Ball State University Libraries launched a new course reserves platform called Reading Lists in January 2020, providing a seamless transition for both students and faculty in the delivery of course resources. Reading Lists gives students simple access to resources selected by their instructors, including full-text articles, e-books, digitized content, streaming video and music, and many other media types. The best part? The Reading Lists app connects directly with the Canvas course navigation menu, making it just one click away from other important course content.


In mid-March 2020, when COVID-19 concerns increased and the Ball State campus turned to remote learning for the remainder of the Spring 2020 semester, Reading Lists became an instrumental method for instructors to share online and digitized content with their classes.


At the beginning of each semester, University Libraries staff offer online, synchronous workshops to introduce instructors to the advantages of utilizing Reading Lists to provide resources to students. Reading Lists workshops are announced in the Communications Center and can be found listed on the Libraries’ workshop calendar. Instructors have commented that they appreciate library staff assistance in getting their Reading Lists created and activated, but many also enjoy the do-it-yourself tools available in the system, such as the ability to add and remove readings and customize sections. Many instructors have been impressed by all the immediate benefits of utilizing Reading Lists during a time when a higher number of classes are offered online. Others have remarked that they can see the long-term convenience and elegance of building course resource lists in this system, well beyond a COVID-19 virtual-learning environment.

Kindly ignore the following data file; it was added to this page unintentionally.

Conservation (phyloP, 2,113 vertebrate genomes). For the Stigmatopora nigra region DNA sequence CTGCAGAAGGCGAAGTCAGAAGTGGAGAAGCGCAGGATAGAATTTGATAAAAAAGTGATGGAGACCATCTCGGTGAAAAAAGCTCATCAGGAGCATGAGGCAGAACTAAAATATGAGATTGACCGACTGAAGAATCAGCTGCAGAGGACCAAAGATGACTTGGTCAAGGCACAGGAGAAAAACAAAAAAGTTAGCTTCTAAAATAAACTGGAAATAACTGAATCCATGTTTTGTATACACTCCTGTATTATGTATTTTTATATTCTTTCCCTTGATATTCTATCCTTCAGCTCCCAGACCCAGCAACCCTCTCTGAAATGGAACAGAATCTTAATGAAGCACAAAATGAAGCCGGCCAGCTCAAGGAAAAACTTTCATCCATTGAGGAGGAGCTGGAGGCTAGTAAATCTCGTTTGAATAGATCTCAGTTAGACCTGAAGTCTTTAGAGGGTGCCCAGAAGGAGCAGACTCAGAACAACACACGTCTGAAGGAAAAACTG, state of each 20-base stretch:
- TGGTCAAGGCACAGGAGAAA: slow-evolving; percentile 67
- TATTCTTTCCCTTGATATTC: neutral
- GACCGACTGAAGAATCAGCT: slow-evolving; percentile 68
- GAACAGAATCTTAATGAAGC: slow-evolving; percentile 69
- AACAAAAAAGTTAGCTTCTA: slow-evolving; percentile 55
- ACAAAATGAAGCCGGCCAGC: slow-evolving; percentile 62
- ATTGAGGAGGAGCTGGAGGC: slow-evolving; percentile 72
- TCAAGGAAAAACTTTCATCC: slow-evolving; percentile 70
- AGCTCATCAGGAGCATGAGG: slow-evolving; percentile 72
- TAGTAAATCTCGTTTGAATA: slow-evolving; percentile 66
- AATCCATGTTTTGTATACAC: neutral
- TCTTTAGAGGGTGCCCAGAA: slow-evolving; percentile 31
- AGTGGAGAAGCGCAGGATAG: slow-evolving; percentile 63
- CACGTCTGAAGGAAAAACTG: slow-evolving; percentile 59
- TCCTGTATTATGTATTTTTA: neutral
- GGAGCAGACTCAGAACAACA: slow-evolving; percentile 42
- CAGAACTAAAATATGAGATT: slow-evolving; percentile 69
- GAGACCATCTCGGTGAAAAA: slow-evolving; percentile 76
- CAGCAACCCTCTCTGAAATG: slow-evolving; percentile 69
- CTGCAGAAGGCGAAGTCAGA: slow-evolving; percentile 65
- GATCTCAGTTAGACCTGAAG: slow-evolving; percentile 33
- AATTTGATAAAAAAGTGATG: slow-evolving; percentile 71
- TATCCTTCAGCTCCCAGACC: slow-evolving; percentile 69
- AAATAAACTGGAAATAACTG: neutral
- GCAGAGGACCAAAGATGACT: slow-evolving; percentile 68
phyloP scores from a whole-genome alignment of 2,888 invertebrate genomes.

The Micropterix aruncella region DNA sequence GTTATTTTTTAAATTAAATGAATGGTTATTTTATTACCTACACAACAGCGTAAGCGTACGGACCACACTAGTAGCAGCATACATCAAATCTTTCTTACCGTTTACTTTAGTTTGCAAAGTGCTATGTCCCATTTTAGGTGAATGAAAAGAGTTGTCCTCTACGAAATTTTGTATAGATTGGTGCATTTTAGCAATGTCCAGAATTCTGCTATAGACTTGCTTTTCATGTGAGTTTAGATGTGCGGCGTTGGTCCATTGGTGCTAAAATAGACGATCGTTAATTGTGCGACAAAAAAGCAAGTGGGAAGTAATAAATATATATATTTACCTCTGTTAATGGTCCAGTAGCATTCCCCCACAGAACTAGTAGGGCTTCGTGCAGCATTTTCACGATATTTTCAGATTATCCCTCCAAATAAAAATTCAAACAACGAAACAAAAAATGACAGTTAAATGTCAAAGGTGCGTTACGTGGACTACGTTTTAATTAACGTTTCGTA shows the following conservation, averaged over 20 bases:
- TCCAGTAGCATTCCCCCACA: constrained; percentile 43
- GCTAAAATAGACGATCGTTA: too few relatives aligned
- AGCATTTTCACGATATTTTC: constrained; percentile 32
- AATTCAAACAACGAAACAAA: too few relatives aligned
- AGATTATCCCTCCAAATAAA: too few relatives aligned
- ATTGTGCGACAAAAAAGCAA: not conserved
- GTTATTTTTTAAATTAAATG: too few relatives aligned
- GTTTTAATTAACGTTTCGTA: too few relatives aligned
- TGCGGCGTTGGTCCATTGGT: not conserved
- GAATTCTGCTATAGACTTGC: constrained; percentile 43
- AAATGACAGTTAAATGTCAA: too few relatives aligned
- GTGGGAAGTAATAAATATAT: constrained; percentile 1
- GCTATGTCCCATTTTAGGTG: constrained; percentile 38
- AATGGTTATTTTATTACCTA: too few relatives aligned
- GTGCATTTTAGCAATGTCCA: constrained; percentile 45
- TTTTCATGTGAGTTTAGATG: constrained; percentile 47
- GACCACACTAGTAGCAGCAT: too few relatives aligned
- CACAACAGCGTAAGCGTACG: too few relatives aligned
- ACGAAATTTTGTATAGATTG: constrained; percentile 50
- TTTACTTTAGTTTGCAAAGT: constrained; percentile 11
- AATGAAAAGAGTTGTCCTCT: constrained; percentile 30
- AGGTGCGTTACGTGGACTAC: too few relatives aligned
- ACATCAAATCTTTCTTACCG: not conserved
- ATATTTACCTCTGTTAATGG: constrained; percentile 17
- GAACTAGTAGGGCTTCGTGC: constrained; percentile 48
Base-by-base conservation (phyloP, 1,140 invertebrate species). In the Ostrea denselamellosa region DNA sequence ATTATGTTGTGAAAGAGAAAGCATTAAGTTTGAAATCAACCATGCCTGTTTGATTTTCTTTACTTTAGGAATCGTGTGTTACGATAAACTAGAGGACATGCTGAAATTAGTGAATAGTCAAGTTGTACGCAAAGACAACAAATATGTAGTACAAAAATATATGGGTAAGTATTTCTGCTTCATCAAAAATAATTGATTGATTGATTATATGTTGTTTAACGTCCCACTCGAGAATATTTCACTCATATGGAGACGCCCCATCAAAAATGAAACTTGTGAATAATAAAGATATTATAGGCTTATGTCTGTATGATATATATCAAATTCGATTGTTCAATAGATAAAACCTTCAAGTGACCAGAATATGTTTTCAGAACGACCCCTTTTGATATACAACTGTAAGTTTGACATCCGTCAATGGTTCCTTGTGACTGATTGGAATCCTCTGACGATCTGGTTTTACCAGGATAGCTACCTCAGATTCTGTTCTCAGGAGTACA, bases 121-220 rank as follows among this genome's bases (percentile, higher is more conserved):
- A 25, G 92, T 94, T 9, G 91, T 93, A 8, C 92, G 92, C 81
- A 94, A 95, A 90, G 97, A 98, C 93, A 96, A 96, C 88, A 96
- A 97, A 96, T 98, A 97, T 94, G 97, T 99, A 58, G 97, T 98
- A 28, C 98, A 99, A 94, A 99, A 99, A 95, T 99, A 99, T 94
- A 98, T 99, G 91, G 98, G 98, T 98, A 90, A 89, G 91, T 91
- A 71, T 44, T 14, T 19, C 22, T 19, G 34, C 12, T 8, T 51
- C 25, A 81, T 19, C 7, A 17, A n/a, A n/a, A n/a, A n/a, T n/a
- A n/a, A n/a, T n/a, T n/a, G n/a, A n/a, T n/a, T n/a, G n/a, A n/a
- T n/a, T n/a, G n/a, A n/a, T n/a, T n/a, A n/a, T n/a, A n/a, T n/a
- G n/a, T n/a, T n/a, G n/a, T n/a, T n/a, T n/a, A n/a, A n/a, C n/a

Some of the most noteworthy features:

  • The Reading Lists system can be connected directly to a Canvas course by adding it to the navigation menu; this allows it to be just one click away from other important course content in Canvas
  • Reading Lists are multimedia friendly; they can include not only library database articles and digitized book chapters, but streaming video, streaming audio, open-access and Open Educational resources, webpages, e-books, and more
  • A Reading List can be divided into sections to help students prioritize, and instructors can title the sections, for example, Week 1, Unit 2
  • The same Reading List can be connected to multiple sections of the same course, or even multiple courses
  • Library staff can easily roll over a Reading List from one semester to the next to make it simple for instructors to build off previous course content
  • Reading Lists are a flexible and cost-effective alternative to expensive textbooks and alongside Open Educational Resources, Reading Lists play a key role in the Textbook Affordability at Ball State initiative launched in January 2023


Course reserves services have always involved support from library staff, and Reading Lists are no exception. Staff members review submitted content for copyright compliance, maintain links, activate resources, and answer questions from students and faculty. Before submitting requests or adding an item to a Reading List, faculty are encouraged to read our copyright guidelines for course reserves.


Instructors interested in learning more about Reading Lists should contact Laura Suman, Head of Access Services, at